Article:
Cumbres Mayores, in the heart of the natural park of Aracena and the Picos de Aroche, is a town full of corners to explore, from the imposing castle of Sancho El Bravo, to the beautiful walk along the sympathetically restored GR48 that stretches across the length of Andalusia from the eastern coast to the, now undisputed, Portuguese border.
The most outstanding symbol of Cumbres Mayores is its imposing castle, which was built after the fall of the Muslim empire to protect the area against the lawlessness took hold of the land in the confusion of conquest. Bands of cutthroats roamed the hills and populated hidden valleys deep in inaccessible areas of the mountains. To protect the region from these marauding bands of warriors, Sancho IV ordered a network of castles, including the castles in Cala, Santa Olalla, Almadén de la Plata as well as Cumbres Mayores, to be built across the region to act as a defensive net against hostile incursions.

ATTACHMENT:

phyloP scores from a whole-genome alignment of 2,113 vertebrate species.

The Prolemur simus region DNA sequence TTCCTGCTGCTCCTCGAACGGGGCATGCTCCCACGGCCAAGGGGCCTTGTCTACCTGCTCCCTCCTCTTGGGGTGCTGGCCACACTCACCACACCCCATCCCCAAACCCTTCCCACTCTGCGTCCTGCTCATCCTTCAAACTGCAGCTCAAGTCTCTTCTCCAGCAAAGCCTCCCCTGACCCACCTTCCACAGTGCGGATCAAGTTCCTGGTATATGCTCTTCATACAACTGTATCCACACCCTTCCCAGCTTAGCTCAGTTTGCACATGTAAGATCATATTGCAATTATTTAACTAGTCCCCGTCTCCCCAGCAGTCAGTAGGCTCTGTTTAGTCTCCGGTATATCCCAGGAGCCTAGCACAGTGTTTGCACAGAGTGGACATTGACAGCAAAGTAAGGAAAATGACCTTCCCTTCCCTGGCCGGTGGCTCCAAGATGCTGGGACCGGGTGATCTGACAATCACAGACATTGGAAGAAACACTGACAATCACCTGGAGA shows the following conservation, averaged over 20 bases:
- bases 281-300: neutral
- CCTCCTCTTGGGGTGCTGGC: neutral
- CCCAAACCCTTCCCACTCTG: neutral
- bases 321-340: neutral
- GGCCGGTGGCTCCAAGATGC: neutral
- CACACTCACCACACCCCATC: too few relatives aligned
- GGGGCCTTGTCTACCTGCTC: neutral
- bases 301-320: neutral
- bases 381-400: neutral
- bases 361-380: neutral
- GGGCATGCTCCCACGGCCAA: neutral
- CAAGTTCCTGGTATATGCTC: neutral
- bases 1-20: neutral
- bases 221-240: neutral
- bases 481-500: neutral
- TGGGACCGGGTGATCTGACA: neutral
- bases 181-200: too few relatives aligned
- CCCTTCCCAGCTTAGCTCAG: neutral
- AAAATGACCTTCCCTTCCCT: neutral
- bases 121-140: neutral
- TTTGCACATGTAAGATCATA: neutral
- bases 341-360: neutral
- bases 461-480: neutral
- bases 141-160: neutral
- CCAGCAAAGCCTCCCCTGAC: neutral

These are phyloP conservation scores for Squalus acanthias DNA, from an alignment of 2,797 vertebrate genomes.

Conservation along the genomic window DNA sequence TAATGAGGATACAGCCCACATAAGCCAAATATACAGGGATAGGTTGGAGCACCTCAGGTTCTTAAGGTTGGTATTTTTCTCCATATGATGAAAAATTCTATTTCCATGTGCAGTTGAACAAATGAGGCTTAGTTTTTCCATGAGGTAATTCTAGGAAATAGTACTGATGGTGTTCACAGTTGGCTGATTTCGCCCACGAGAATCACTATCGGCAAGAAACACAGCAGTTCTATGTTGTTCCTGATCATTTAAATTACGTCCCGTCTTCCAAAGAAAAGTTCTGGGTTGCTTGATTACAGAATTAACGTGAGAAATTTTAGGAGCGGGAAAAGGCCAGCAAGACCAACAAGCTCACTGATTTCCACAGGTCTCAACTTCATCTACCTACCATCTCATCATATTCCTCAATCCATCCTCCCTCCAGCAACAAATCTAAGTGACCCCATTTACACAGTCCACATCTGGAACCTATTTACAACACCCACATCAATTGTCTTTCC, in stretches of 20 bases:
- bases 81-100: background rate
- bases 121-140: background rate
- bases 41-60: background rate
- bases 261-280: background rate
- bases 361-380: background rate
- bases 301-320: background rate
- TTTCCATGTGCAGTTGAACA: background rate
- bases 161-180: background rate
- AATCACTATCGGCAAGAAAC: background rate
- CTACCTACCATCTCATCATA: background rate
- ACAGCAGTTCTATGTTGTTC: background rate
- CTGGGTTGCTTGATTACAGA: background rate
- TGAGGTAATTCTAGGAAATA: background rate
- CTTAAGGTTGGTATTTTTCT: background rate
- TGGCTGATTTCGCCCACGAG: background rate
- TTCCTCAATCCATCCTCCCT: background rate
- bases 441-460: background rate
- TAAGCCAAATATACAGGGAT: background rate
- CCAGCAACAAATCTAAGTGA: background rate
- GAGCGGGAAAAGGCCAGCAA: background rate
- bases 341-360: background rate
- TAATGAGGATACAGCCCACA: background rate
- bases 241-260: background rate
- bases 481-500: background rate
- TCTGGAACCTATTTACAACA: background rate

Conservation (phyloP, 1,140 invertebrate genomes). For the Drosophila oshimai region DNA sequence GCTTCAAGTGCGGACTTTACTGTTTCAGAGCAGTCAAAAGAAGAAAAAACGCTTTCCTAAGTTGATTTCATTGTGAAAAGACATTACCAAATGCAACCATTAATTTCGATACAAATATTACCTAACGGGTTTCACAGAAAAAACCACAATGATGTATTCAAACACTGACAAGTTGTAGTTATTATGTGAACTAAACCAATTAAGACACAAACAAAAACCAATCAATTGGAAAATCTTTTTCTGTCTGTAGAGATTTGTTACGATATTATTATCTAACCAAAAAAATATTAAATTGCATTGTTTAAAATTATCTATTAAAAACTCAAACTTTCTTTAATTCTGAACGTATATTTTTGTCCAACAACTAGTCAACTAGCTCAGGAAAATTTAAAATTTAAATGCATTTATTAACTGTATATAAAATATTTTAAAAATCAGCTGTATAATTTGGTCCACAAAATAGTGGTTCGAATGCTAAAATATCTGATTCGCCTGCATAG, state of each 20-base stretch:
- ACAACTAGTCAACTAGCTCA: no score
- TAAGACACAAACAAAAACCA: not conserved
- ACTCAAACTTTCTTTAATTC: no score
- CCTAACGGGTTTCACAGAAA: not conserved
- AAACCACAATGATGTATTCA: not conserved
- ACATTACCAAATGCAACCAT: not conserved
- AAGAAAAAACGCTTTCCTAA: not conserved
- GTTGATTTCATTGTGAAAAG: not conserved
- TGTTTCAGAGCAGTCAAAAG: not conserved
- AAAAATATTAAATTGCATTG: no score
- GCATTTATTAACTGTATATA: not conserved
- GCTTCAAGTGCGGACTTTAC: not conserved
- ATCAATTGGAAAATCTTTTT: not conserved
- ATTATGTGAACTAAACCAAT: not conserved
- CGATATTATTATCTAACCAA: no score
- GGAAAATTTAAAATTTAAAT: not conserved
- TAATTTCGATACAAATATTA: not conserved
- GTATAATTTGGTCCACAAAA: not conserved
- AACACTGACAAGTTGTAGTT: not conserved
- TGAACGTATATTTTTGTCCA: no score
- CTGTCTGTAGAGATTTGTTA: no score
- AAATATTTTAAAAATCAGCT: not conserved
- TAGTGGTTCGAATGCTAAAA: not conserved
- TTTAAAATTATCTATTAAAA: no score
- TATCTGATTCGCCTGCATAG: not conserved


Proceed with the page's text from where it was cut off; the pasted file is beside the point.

The castle of Cumbres, which has been beautifully restored, still evokes the desperation of the times in which it was built. Strong, high walls, around which the houses cluster in defence, watch blindly across the hills and keep constant vigilance for an enemy who is long gone.
Wars were a constant theme for this part of the world until well into the 18th century and, at one stage, according to a report of 1749, which dealt with the in effects of the war between Castille and Portugal in the Sierra Onubense (now Huelva), it was clear that El Cerro, La Nava, Encinasola and Cumbres de Enmedio were destroyed in the fighting, while Aroche, Cumbres Mayores, the Cumbres de San Bartolomé, Cortegana, Fregenal de la Sierra and Higuera la Real were in grave danger from being destroyed in their turn.
Nowadays, the castle of Cumbres Mayores continues to watch. Even though the enemy is no longer there, vigilance is something that cannot easily be forgotten.